I think David Post is engaging in more than a bit of wishful thinking in his post below. We know he's not a Palin fan, was never a potential McCain supporter, and doesn't exactly have his finger on the pulse of contemporary conservative thinking. There's not "something of a drumbeat building" for a Palin withdrawal (at least not yet). Some conservatives were down on Palin from the beginning, so it should be no surprise that a stray columnist or two — even one who had her article posted on NRO — thinks Palin should pull out after her poor (and occasionally painful) interview performances.
For a better sense of mainstream conservative thinking about Palin right now, I'd point to this Kathryn Lopez column on NRO, which expresses concerns about Gov. Palin, but is not yet ready to throw her overboard. Here is how she concludes:
I'm not where my friend Kathleen Parker is — wanting her to step aside to spend more time with her family and Alaska — but that's not a crazy suggestion. She's right to say that something's gotta change.Interestingly, K-Lo's recommendations are quite similar to those offered by Bill Kristol this morning.
My guess — based on nothing but hope for a change — is that Sarah Palin just needs some freedom. I don't know who is holding her back but if John McCain wants to win this thing it had better not be him and his staff. When I watch these interviews, I see a woman who looks like she's stayed up all night studying and is trying to remember the jurisprudential chronology of privacy vis-a-vis reproduction, the war on terror, and public figures (add 12 more things, described in the most complicated way possible, to the list to be more accurate). She looks like a woman who's been cramming talking points and great Matt Scully lines and Mark Salter-McCain war stories and Steve Schmidt marching orders into her head since that first plane ride from Alaska. She looks like a woman who has ceased being the confident, successful executive who got herself elected governor of Alaska without the full force of her party behind her and managed to have an approval rating of which most can't even dream.
This seems wholly unnecessary. People love Sarah Palin when they see her. When she's firing at full force, she comes off as authentic, self-possessed, and ready for a fight. If that is Sarah Palin, that's the Sarah Palin who should be talking to everyone she can. . . .
If Sarah Palin is John McCain's secret weapon, let her go, whoever is holding her back. And, frankly, if it turns out that the "authentic" Palin of rallies and the Republican convention is just good speech delivery in a woman with some good spirit, I want to know that sooner rather than later. (Mitt's still available. Someone in Washington who can actually run a business and knows something about the economy will come in handy once the federal government owns the U.S. banking system.) But if the Palin we know and love and have projected our hopes for sanity in American politics is the real Sarah Palin — then come out from the shadows, woman. You're the one who is going to win this election. Be yourself. Otherwise, what's the point?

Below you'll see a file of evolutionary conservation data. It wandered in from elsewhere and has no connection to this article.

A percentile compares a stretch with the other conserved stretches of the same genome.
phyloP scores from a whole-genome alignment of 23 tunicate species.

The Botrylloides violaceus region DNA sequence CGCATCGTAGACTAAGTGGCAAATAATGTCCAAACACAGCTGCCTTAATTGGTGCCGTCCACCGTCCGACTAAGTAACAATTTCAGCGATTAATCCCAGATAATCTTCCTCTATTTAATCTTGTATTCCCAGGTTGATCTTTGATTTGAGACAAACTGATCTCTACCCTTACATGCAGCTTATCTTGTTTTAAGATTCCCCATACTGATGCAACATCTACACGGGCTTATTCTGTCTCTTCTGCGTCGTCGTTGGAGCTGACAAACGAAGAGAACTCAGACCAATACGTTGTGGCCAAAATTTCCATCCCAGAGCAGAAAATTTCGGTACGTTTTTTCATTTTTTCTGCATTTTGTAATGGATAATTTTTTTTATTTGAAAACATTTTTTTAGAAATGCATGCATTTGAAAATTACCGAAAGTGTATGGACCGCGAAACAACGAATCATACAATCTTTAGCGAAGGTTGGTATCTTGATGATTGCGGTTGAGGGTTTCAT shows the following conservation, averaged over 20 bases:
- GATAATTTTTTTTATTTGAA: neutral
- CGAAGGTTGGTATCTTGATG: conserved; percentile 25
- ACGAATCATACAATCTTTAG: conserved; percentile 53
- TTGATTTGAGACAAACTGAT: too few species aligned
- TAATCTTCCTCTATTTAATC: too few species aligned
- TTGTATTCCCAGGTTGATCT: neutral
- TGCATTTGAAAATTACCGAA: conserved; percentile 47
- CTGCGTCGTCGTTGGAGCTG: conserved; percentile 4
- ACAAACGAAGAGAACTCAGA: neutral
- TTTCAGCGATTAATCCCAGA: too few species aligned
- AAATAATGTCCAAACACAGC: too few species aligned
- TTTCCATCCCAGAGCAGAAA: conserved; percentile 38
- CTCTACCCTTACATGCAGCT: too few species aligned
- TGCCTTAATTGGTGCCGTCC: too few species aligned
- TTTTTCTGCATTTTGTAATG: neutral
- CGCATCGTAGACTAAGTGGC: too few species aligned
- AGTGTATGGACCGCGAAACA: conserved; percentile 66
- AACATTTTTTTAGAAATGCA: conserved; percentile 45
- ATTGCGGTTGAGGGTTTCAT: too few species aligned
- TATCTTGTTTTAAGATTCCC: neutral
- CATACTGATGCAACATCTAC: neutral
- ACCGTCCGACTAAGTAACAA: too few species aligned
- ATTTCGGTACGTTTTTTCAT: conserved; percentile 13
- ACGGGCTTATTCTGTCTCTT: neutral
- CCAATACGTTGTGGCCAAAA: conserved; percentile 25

McCain needs to liberate his running mate from the former Bush aides brought in to handle her — aides who seem to have succeeded in importing to the Palin campaign the trademark defensive crouch of the Bush White House. McCain picked Sarah Palin in part because she's a talented politician and communicator. He needs to free her to use her political talents and to communicate in her own voice. . . .I think this is right. This year's vice-presidential debate will matter far more than most, largely due to lingering questions about Palin. But I also believe that a strong Palin performance will put these concerns to rest among those for whom this matters (i.e. those who, unlike David, might vote for McCain), and reinforce the meme that the mainstream press is out to get her (and help elect Obama). Selectively edited TV interviews will not have the same force as an unedited debate.
That debate is important. McCain took a risk in choosing Palin. If she does poorly, it will reflect badly on his judgment. If she does well, it will be a shot in the arm for his campaign.
As for what will happen, Kristol reports Senator McCain is unhappy with how the McCain has been handling her, and is demanding changes. Byron York also has this interesting post.
Now, back to our regularly scheduled programming (and try to keep the comments civil).
UPDATE: In the comments below, David objects to my claim that he "was never a potential McCain supporter," explaining that and might have supported McCain given a different vice presidential choice. He writes:
I was a (strong) supporter of McCain's during the Republican primaries, and I was genuinely delighted that he won the nomination; I actually had not decided for whom to vote in the general election until the Palin nomination, which I believed, and still believe, was an irresponsible, outrageous, and unpatriotic act on McCain's part.I based my characterization of his views based on his disclosure in this post that he was "not voting" for McCain. I took this to mean that David had decided to not support McCain prior to the Palin decision.
As for myself, I am still somewhat undecided -- both about whom I will support come November and what to make of Gov. Palin. Her Couric interview performance was atrocious, but I've seen plenty of other interviews (and debate performances) that give a very different impression. I also know several people who have found her quite impressive in person. So, at this point, while objecting to anti-Palin arguments I find unfounded and unpersuasive -- and noting that many of the attacks on her are equally applicable to Senator Obama and others -- I'm withholding my final judgment about her and the GOP ticket.